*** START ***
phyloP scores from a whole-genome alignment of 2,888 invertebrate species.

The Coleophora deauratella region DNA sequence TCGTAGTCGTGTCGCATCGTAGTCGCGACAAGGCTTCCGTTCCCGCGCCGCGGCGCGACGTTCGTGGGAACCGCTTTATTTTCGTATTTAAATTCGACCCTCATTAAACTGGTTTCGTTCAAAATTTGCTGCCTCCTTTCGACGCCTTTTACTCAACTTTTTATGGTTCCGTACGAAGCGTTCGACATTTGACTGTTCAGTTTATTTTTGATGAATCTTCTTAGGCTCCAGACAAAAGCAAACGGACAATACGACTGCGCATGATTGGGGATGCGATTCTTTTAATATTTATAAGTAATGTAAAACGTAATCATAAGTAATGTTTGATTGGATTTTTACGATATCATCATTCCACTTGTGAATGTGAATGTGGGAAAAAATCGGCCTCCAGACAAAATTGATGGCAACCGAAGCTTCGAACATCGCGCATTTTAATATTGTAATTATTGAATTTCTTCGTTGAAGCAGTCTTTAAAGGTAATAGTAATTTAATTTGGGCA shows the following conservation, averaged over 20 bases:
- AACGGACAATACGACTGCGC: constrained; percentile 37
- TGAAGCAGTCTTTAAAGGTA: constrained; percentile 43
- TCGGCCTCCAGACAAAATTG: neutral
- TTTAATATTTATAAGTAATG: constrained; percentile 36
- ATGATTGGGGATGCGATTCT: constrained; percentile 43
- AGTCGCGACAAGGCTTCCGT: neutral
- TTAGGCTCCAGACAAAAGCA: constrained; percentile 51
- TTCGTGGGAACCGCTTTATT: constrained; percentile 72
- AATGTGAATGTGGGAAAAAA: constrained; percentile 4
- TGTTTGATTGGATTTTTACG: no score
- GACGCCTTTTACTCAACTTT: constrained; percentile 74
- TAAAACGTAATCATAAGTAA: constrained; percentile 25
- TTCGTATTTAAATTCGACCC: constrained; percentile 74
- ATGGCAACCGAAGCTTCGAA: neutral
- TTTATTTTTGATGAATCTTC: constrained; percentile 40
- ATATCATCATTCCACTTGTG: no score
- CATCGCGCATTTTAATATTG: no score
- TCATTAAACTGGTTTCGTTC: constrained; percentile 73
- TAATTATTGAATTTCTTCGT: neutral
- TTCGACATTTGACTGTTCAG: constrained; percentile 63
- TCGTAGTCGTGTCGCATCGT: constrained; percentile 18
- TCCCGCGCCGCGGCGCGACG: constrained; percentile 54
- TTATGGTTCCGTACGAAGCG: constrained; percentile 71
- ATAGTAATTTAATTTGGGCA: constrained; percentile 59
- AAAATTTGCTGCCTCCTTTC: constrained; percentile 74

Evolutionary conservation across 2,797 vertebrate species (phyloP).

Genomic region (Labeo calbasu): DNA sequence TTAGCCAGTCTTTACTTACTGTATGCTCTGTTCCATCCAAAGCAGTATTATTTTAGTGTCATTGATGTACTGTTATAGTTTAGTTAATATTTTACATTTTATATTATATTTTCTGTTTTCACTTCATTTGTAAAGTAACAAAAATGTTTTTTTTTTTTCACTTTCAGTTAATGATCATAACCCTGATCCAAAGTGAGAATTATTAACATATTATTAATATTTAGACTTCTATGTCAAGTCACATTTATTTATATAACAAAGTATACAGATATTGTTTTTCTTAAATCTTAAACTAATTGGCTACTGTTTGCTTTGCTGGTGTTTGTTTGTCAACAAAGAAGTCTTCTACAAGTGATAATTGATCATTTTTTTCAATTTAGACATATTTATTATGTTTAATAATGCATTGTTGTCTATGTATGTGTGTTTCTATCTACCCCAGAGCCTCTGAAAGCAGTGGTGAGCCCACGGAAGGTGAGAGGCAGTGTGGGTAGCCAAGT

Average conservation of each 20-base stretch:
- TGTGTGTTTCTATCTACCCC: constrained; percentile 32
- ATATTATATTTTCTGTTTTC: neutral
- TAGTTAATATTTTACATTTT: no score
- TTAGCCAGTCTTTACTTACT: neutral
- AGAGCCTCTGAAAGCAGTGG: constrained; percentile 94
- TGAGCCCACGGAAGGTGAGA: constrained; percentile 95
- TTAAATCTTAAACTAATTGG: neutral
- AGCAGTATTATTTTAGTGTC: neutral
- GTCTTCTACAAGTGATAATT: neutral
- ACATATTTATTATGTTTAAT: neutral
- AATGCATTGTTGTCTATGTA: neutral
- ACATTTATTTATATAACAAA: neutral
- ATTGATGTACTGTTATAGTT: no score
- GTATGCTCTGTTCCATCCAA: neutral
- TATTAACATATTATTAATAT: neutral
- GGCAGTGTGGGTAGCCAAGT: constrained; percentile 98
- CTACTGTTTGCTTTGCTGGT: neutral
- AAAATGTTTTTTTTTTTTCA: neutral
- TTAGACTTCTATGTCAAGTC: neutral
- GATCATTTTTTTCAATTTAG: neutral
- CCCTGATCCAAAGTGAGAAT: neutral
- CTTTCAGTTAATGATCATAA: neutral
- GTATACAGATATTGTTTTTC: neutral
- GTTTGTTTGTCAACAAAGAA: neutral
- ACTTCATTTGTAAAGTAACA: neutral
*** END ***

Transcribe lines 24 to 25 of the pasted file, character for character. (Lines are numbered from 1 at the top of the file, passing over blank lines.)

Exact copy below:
- TCCCGCGCCGCGGCGCGACG: constrained; percentile 54
- TTATGGTTCCGTACGAAGCG: constrained; percentile 71